It’s one of the first things that many clients confess to me. Worried about my impending judgement, staring at their shoes in shame. “I’m an emotional eater. I eat when I’m happy (or sad or stressed or anxious or mad).” Welcome to the club, my friend. I don’t know anyone who doesn’t from time to time. The idea that we can disconnect food from emotion is actually pretty silly. Milk is love to the newborn at their mother’s breast. Chicken soup is comfort and care when you’re on the couch with the flu. Wedding cake is joy and gratefulness that your best friend (finally!) found the one. To disconnect food from life, relationship and emotion is foolishness. But emotional eating can also be dangerous. Emotional eating that is an escape from life instead of an enhancement of life is a problem. When food is used to avoid or even worse to punish and beat down, it can become harmful.
I once had a client who liked to drive through McDonald’s on her way home from work. She had an incredibly stressful job in the healthcare industry and chicken nuggets were her medication of choice. She’d order a 20 piece and the next thing she knew, she was pulling into her driveway at home with very little recollection of the drive. This example, while extreme, shows the damage that emotional eating can do. When we medicate our feelings with food outside of the bounds of our biological hunger, it takes a physical and emotional toll.
In their book, Intuitive Eating, Evelyn Tribole and Elyse Resch describe the different forms that emotional eating can take. Starting with sensory gratification, which is fairy common and benign, the types of emotional eating progress in severity with the most harmful being self punishment. The triggers for emotional eating are vast and varying. It can be boredom, the desire to procrastinate, the need for soothing, anxiety, anger, the desire to escape or even a lack of feeling loved.
One of the main issues with emotional eating is that it takes us outside of our natural hunger and fullness cues. When biological hunger is not the trigger to eat, then biological fullness will most likely not be the signal to stop. That’s why you feel like you can eat certain things forever and never get enough. If anxiety is the trigger to eat, what will be the trigger to stop?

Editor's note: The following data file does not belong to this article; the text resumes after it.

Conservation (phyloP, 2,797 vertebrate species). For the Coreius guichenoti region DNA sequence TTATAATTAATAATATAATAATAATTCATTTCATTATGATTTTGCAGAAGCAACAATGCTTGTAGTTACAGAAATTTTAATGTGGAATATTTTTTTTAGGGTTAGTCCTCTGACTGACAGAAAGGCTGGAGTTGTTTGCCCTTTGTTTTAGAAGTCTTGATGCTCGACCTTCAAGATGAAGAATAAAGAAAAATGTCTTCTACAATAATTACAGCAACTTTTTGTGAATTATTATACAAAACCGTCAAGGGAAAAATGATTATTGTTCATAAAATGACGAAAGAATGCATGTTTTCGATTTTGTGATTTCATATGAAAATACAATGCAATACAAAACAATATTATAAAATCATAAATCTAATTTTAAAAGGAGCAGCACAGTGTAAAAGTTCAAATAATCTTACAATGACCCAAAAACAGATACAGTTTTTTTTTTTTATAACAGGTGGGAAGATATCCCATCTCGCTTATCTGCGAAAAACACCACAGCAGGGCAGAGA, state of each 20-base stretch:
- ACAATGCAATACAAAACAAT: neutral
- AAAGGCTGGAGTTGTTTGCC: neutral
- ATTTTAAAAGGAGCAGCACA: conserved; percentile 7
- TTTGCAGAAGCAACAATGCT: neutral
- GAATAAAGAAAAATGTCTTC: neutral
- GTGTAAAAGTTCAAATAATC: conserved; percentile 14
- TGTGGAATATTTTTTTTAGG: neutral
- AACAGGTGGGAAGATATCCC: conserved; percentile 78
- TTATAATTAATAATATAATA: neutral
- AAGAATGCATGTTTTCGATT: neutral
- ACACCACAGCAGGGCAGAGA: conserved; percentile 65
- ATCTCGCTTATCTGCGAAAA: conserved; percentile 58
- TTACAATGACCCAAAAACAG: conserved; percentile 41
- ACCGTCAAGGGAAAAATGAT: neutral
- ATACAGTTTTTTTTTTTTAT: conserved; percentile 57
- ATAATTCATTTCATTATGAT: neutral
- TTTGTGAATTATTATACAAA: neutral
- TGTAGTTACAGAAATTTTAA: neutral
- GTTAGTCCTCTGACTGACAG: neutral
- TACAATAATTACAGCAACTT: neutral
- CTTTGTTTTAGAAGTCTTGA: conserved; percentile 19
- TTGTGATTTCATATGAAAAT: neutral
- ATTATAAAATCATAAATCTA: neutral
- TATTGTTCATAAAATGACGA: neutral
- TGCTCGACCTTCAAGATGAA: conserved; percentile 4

Another huge issue with emotional eating is that it doesn’t solve the problem needing to be solved. In fact, it tends to add another layer of problems. If you overeat as an escape from stress. Then, you’ve just added physical discomfort, and most likely some shame to that stress. You haven’t dealt with the stress or the underlying factors that are leading to that stress at all… you’ve just escaped them for a bit.
So, what’s an emotional eater to do? Awareness is the main factor. Start identifying if you are engaging in one of the main types of emotional eating. Do you crave certain foods in certain situations or when you are feeling certain emotions? This can be difficult to detect because we often don’t know we are feeling certain emotion. We eat to avoid them! Do you eat unusually large quantities (for you) of foods at certain times and still feel unsatisfied? Do you find yourself checking out when you eat? Escaping with the food?
One of the main strategies that I ask my clients to use when dealing with emotional eating is to walk themselves through the chart below. When we deal with difficult emotions with food, we short circuit the process of identify what the actual problem is and dealing with it. Pausing and asking yourself the right questions can help.
Unchecked emotional eating can cause a lot of problems. It’s for this reason that I take an entire class to cover it in my intuitive eating course. If you suspect you struggle with this, don’t hesitate to get help. Make an appointment with a dietitian or talk with a counselor because food should enhance life, not be an escape from it.